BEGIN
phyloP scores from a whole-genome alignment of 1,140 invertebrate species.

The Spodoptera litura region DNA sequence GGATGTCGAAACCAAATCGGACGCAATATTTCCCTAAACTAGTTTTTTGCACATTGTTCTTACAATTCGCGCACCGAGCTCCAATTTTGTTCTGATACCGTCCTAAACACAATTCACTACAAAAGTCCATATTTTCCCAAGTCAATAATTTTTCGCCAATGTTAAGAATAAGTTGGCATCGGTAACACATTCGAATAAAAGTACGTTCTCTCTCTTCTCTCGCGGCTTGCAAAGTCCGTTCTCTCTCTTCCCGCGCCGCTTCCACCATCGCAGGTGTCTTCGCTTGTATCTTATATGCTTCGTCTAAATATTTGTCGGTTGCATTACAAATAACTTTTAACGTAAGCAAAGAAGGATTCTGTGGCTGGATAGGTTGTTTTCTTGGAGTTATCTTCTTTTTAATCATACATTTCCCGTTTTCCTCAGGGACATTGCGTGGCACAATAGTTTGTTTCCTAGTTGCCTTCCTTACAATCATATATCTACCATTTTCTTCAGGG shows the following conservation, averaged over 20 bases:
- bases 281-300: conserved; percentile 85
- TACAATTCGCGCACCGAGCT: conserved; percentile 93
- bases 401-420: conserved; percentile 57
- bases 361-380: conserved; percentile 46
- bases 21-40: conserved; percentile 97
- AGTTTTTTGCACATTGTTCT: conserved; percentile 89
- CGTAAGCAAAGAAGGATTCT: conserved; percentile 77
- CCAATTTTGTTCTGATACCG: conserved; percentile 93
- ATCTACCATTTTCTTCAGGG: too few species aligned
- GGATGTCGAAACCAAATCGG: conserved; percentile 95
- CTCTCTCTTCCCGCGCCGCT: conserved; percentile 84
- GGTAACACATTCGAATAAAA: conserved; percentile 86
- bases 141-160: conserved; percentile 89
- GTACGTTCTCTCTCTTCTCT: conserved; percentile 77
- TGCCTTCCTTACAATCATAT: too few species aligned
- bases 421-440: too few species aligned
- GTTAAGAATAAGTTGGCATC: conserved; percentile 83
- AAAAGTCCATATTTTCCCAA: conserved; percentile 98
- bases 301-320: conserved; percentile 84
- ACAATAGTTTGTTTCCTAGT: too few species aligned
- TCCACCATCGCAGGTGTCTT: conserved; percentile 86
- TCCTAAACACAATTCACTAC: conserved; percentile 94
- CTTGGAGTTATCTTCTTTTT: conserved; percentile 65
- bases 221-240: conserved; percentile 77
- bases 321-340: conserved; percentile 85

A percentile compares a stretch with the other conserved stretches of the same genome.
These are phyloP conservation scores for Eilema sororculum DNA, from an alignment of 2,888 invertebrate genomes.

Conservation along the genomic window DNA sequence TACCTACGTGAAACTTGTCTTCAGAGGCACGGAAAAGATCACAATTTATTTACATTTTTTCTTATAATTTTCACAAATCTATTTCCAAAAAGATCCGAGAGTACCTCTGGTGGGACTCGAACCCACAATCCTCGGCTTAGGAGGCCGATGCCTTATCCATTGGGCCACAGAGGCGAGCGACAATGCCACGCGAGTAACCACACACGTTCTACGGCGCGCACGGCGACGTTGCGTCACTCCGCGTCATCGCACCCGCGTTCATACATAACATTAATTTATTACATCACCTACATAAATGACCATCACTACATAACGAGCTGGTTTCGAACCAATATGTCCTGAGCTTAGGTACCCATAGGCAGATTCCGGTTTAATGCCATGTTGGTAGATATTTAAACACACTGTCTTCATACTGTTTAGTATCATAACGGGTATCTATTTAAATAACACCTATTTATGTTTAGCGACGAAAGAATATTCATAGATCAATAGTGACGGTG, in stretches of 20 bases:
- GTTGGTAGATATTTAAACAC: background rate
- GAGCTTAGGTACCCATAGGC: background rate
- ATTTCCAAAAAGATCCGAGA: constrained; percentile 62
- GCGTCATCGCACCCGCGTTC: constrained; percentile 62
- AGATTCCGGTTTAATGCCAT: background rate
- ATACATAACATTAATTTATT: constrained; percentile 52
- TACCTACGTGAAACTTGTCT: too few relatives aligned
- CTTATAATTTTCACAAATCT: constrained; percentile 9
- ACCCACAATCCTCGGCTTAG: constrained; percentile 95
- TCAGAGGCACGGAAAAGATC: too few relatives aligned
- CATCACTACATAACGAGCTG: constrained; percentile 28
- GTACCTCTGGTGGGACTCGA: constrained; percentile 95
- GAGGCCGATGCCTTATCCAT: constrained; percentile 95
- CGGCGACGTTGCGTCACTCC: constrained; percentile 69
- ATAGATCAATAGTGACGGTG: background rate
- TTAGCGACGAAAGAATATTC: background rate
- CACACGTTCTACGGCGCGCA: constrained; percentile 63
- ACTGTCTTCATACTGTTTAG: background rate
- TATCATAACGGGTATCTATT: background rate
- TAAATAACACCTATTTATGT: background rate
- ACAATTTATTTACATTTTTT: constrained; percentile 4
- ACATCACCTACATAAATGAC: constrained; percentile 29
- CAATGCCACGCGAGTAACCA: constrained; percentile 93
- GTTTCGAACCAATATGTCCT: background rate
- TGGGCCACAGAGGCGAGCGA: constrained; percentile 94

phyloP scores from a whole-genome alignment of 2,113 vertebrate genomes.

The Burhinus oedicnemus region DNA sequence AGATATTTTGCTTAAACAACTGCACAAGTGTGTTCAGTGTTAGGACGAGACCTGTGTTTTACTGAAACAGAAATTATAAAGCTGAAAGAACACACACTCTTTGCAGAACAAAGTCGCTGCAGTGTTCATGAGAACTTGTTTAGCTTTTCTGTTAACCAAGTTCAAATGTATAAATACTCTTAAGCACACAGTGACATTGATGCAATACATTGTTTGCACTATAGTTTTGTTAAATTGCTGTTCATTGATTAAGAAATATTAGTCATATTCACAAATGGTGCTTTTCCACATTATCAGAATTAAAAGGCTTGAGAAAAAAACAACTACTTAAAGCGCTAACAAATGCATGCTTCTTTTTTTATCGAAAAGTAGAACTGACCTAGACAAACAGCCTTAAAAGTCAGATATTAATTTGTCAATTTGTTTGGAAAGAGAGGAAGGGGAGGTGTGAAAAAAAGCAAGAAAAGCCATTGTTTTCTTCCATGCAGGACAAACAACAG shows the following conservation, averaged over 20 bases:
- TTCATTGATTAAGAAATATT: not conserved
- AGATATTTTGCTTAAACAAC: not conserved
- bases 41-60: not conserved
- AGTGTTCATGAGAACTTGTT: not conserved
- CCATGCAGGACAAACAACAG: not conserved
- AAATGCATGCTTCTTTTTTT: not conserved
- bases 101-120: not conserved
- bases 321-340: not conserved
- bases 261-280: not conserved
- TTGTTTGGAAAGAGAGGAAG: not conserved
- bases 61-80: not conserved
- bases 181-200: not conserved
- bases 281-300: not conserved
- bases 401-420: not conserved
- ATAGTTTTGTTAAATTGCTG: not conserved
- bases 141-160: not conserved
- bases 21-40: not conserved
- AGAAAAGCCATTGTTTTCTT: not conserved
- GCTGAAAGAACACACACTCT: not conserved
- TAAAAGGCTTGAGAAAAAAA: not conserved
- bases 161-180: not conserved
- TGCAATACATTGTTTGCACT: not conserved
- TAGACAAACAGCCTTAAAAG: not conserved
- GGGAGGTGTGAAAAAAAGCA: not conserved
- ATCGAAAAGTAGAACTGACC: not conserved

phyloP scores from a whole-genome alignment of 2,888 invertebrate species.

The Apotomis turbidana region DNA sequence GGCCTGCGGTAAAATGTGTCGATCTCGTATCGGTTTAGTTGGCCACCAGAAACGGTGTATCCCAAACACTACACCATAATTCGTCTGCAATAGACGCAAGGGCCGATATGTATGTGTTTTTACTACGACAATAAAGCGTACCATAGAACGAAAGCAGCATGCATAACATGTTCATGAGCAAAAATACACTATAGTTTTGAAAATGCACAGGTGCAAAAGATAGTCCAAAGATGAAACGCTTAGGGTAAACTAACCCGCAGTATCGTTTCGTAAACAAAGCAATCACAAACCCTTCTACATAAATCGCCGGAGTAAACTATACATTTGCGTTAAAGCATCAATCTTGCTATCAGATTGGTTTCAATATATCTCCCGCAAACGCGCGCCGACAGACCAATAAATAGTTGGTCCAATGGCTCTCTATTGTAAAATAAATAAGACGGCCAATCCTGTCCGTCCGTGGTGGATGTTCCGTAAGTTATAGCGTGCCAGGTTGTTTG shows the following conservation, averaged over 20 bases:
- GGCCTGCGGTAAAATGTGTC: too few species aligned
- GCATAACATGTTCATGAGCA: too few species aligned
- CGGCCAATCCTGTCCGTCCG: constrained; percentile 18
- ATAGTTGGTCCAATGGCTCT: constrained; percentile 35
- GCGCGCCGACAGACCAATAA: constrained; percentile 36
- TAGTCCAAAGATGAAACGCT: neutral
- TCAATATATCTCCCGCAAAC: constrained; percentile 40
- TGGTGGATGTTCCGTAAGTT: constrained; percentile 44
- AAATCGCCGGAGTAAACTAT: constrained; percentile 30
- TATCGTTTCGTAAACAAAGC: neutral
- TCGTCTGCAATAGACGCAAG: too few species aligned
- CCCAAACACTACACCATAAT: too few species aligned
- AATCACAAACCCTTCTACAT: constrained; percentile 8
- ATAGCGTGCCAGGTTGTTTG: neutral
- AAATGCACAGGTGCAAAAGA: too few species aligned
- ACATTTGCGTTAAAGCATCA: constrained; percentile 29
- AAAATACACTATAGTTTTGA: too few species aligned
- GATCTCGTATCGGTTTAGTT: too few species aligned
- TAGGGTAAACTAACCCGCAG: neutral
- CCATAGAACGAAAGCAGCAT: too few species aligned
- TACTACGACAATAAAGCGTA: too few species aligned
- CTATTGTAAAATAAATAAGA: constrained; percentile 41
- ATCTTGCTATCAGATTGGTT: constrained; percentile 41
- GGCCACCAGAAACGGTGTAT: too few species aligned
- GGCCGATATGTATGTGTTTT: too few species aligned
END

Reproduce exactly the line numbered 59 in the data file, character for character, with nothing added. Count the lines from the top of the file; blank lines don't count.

- AGATATTTTGCTTAAACAAC: not conserved